Monday, February 16, 2009

Japan Contracts Fastest in 35 Years

Will we ever quit reading headlines talking of record rates of contraction? Yes, but not any time soon. Many have sent emails asking if I am backing off of my weak dollar call. The answer is no, but as Jim Rogers said in our interview last month now may not be time to short the dollar. While I am personally short the dollar through the UDN, it may be some time before that investment finally pays off. For those baffled at the dollar's strength after the passage of the stimulus package---Remember that the European Banks are in seemingly worse shape than our banks and the slowdown in our economy has caused the slowdown worldwide. Many have asked "If we lead the downturn, will we lead the rebound" I think the answer to that question will be where the rubber meets the road and separates the winners from the losers. I think China recovers first and I think we are seeing signs of their recovery already. The "leg" that has not yet started the recovery is a big one---the part of their economy that is dependent on exports to the U.S. I do not see us having to lead the globe out of this recession. I see other areas recovering first and that is the basis of my worries about hyperinflation and stagflation.

I try to break things down in an effort to simplify. The world population grew by approximately 80 million people in 2008. 80 million more individuals that need to eat and will be consumers of some kind. Yes, consumption has contracted worldwide, but all countries have added to their monetary bases. I believe that we are destined to see rapid inflation. You can call the process that we are going through now whatever you like (deflation, disinflation, reflation, etc.) but in the end the question is how long the current process will last---because the next phase will be INFLATION. Opec is making drastic cuts to their production levels and I don't think the first announcements of production cuts have ever had an impact on prices because by the time they decide to cut---the deceleration of demad always outpaces their initial cuts. They will eventually cut enough to make a difference and increasing prices will have an impact on the dollar. And then the inflation cycle will be kicked off---and there will be no stopping it. The strong dollar crushed commodities price and who knows how long the dollar will be able to stay strong. Given the awful numbers out of the Euro Zone and Japan, it could be quite some time before we hear news from our neighbors that would prove their currencies a more viable reserve than the dollar. There is no way to tell when it will turn, but I believe that it most certainly will and that is why I am sticking with my dollar negative investments.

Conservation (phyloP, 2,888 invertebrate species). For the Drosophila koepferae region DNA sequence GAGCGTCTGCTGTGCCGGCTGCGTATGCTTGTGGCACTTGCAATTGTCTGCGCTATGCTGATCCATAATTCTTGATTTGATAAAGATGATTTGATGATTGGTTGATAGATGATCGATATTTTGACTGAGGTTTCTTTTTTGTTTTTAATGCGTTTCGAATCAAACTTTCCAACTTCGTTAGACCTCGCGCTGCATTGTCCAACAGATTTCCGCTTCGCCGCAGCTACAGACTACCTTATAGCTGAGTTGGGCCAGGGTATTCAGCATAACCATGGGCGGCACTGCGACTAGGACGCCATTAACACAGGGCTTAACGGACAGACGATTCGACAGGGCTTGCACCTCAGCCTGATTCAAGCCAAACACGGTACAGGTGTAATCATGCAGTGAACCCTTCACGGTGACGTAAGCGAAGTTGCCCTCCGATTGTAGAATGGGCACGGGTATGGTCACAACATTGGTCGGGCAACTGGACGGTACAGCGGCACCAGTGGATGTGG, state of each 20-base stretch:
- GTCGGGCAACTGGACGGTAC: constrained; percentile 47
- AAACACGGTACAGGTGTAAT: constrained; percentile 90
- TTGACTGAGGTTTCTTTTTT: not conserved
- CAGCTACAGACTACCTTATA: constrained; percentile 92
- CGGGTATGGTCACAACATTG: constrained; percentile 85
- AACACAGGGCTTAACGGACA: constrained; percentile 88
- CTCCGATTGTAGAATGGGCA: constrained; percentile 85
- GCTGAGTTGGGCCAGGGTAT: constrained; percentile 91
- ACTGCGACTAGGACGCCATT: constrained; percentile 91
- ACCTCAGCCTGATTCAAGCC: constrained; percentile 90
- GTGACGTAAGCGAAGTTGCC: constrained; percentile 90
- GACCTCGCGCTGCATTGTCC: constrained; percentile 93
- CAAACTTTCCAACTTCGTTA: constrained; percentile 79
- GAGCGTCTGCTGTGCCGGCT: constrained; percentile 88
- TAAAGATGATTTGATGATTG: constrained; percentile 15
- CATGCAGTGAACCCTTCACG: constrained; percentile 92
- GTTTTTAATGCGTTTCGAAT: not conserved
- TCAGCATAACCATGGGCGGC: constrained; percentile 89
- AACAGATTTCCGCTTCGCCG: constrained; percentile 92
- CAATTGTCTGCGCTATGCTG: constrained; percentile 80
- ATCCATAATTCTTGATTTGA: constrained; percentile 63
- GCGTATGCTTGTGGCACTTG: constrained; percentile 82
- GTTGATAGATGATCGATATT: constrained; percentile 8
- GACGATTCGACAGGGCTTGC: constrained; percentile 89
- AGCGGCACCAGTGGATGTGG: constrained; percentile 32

One of the best pieces of advice I have heard in a long time came from Jonathan Hoening when he told me that he lets the price action of stocks tell him what stocks to buy. I have found a couple of risky stocks---but I think there price action looks interesting. First is Teradata TDC. I like the fact that they don't have much debt and I like where they are from a technical stand point. Please read my disclaimer. I am not an investment adviser and this is not investment advice. VNUS medical also looks interesting from a technical perspective.

I had expected the markets to bounce tomorrow, but given the overseas averages----I don't know what happens tomorrow. I will most likely have an update in the morning when I get a feel for the futures tomorrow morning.

James Turk of GOLD MONEY will be our guest on THURSDAY!

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